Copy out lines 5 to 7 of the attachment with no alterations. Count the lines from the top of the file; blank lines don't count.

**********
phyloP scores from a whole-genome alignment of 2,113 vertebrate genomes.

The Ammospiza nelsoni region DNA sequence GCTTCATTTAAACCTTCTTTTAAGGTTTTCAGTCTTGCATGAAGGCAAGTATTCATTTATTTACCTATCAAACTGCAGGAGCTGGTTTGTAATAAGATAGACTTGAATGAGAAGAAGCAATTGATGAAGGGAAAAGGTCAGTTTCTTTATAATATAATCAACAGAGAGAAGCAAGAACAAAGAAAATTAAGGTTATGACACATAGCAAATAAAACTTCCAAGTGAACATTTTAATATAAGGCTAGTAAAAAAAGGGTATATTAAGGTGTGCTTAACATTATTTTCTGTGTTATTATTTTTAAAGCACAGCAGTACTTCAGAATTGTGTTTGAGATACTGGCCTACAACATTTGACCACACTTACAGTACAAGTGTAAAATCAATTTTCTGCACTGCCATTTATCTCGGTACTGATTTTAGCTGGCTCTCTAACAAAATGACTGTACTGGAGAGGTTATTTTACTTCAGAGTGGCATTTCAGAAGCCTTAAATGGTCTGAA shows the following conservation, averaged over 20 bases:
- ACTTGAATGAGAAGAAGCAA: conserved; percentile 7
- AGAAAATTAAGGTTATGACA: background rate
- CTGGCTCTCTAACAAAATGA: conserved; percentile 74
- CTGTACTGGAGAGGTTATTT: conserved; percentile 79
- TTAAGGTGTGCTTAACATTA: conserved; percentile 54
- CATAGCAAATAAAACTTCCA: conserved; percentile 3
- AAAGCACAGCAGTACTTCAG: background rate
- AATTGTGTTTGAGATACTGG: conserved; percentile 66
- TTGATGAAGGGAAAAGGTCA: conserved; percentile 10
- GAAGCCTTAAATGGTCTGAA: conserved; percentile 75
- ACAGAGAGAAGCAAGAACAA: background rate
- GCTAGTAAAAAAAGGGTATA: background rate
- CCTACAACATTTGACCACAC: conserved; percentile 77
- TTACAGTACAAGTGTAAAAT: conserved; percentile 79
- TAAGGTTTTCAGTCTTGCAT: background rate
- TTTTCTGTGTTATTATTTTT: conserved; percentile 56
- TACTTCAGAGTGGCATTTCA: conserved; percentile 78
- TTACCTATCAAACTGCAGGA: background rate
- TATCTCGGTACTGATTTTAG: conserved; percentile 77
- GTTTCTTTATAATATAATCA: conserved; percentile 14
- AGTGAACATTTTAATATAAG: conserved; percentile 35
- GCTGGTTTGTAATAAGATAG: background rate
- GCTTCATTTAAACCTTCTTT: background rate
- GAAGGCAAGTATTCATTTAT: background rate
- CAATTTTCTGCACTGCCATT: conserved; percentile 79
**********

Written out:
- CTGGCTCTCTAACAAAATGA: conserved; percentile 74
- CTGTACTGGAGAGGTTATTT: conserved; percentile 79
- TTAAGGTGTGCTTAACATTA: conserved; percentile 54